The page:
|5 out of 5 stars|
Filled with brilliant characters, trademark wit, wordplay and a thorough knowledge of native myth and story-telling, this novel is a masterpiece by one of our most important writers.
My first Thomas King novel, but undoubtedly not my last. When I started this novel, I was somewhat reluctant—reading something recommended, rather like taking medicine. Promised good results, but feeling it was a bit of a chore.
That feeling was completely gone within the first chapter. The cast of characters (and they are characters) are charming, even the poor CEO, Dorian, who I came to pity. The scientist, Gabriel, who obliquely caused an event known as The Ruin, comes home to the scene of the crime, intending to see the devastation he caused and to commit suicide. However good he may be at creating toxic substances (the ironically named GreenSweep), he is not very good at self-destruction. He meets a woman who used to live on the Smoke River Reserve that was closed after The Ruin (Mara), the keeper of the hotsprings who speaks in biblical phraseology (Nicholas Crisp), and a young boy who survives by salvaging items from the beach (Sonny).
You cannot help but care for all of these people, who are finding their way in the wake of the disaster, taking care of each other to greater or lesser extents. Their stories are in marked contrast to the CEO of the company which caused the disaster, Dorian who runs Domidion. King takes a lot of pokes at our current system of capitalism through the life of Dorian. One of Dorian’s main scientists has gone missing and can’t be found (that would be Gabriel). Two dams on tailings ponds in the Athabasca area have broken, releasing toxic sludge into the Mackenzie River system and eventually the Arctic Ocean. While investigating this disaster, the media learns of the defection of Gabriel and the connection to GreenSweep and the Smoke River Reserve—Dorian is only saved from disaster by the advent of a bigger news story. But his wife has left him and he is reduced to shopping to try to make himself feel better. We witness his random purchases—expensive ties, extravagant watches, exclusive scent. When he arrives home and is still sad, he attributes the feeling to the fact that he did not buy TWO watches, when really how many watches can one person wear? He truly is the poor little rich man.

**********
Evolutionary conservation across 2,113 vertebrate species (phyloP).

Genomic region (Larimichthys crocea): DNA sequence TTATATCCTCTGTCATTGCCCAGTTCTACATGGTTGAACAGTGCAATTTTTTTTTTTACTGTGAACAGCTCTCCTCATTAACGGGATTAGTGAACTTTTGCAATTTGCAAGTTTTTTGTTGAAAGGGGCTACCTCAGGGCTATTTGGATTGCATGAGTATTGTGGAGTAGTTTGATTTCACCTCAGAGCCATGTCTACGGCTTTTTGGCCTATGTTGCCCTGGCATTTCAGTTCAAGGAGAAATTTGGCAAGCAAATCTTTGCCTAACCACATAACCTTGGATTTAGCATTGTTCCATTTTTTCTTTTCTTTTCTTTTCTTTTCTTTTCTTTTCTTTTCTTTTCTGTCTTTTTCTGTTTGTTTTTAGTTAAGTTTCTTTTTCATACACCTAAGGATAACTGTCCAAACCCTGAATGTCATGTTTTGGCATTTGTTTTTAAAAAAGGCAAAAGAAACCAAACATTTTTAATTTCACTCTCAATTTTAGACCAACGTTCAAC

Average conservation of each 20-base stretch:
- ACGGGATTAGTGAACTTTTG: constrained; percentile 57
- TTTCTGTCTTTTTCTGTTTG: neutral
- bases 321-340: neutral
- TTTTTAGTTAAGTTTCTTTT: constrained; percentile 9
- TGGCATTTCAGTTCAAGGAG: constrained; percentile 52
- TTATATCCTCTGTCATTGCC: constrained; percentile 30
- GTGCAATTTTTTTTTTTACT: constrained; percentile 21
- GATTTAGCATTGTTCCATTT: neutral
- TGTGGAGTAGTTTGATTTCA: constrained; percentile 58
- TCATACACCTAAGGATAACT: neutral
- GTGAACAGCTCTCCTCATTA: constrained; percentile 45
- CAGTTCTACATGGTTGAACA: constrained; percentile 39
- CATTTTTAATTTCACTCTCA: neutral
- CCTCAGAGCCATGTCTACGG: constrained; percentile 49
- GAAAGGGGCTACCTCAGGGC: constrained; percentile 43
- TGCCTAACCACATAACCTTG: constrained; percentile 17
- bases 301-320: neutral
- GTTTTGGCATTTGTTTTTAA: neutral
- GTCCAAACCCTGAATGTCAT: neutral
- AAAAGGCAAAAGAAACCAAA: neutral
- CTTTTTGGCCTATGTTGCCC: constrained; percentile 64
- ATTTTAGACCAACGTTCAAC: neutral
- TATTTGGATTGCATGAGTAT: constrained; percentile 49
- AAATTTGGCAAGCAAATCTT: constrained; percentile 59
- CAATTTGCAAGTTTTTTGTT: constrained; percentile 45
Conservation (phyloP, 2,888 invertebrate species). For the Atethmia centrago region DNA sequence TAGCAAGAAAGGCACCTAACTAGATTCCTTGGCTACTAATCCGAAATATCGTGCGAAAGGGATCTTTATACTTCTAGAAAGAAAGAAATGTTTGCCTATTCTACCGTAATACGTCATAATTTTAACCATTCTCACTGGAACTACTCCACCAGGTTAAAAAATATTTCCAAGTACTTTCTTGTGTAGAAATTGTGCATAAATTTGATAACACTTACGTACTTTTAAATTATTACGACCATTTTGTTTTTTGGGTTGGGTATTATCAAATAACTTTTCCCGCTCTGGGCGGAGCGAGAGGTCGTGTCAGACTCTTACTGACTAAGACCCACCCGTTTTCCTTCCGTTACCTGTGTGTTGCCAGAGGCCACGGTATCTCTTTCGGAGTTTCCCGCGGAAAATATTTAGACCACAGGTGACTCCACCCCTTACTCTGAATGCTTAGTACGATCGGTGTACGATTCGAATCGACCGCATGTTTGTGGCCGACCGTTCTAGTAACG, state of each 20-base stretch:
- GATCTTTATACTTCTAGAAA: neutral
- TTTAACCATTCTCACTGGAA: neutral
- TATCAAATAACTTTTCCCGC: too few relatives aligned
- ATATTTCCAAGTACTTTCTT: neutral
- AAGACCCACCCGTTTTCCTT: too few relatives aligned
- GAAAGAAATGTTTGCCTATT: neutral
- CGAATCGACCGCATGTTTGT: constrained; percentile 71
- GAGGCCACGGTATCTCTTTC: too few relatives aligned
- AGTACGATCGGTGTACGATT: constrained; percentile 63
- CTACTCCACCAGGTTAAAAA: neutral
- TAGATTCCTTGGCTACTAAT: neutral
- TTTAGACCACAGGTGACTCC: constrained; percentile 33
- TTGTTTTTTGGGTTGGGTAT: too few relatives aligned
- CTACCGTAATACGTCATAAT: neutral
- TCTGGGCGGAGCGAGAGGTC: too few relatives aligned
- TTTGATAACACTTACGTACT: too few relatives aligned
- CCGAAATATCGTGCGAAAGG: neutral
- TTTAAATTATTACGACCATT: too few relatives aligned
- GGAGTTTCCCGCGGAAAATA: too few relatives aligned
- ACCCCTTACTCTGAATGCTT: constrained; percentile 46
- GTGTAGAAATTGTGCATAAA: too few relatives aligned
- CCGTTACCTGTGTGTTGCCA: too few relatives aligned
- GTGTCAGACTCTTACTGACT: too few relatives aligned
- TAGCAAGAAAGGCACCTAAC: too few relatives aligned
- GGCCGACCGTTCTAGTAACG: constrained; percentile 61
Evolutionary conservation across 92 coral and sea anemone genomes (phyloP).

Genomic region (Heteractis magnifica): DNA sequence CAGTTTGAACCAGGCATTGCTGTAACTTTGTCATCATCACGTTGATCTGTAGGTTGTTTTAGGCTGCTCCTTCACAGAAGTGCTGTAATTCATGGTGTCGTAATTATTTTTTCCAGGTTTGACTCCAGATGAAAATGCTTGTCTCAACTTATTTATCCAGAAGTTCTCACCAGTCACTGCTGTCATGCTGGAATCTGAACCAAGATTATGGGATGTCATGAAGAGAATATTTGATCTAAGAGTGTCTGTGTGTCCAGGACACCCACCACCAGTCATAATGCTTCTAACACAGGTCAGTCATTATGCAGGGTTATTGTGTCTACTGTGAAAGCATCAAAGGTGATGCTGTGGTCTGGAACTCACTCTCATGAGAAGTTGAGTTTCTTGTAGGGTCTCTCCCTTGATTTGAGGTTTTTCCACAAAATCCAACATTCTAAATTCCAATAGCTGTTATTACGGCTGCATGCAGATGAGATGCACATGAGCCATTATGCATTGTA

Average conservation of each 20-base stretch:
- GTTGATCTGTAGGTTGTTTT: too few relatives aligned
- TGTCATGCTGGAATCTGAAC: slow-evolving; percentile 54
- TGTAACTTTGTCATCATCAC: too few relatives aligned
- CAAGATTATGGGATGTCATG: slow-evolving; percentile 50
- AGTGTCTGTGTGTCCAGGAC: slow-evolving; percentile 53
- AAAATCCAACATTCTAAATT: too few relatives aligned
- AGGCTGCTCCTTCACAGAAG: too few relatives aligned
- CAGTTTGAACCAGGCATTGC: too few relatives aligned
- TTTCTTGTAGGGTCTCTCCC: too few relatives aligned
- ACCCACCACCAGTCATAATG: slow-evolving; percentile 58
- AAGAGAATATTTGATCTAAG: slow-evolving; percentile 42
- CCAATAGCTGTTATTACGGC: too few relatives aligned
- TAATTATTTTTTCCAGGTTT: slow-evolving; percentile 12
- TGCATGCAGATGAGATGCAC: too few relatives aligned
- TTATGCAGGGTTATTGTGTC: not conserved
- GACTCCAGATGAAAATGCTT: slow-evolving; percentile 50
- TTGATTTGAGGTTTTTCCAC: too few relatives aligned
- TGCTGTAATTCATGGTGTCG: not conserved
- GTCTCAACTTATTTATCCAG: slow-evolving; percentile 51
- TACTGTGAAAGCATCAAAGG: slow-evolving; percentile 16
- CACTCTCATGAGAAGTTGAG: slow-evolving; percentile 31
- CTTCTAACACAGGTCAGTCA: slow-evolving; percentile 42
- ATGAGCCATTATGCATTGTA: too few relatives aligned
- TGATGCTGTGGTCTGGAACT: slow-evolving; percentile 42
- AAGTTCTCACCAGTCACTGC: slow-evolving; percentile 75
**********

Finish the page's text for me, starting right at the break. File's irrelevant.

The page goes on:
Despite its very intelligent swipes at capitalism, environmental problems, consumerism and the like, this is a highly engaging, highly entertaining work which will leave you with a good feeling about the world.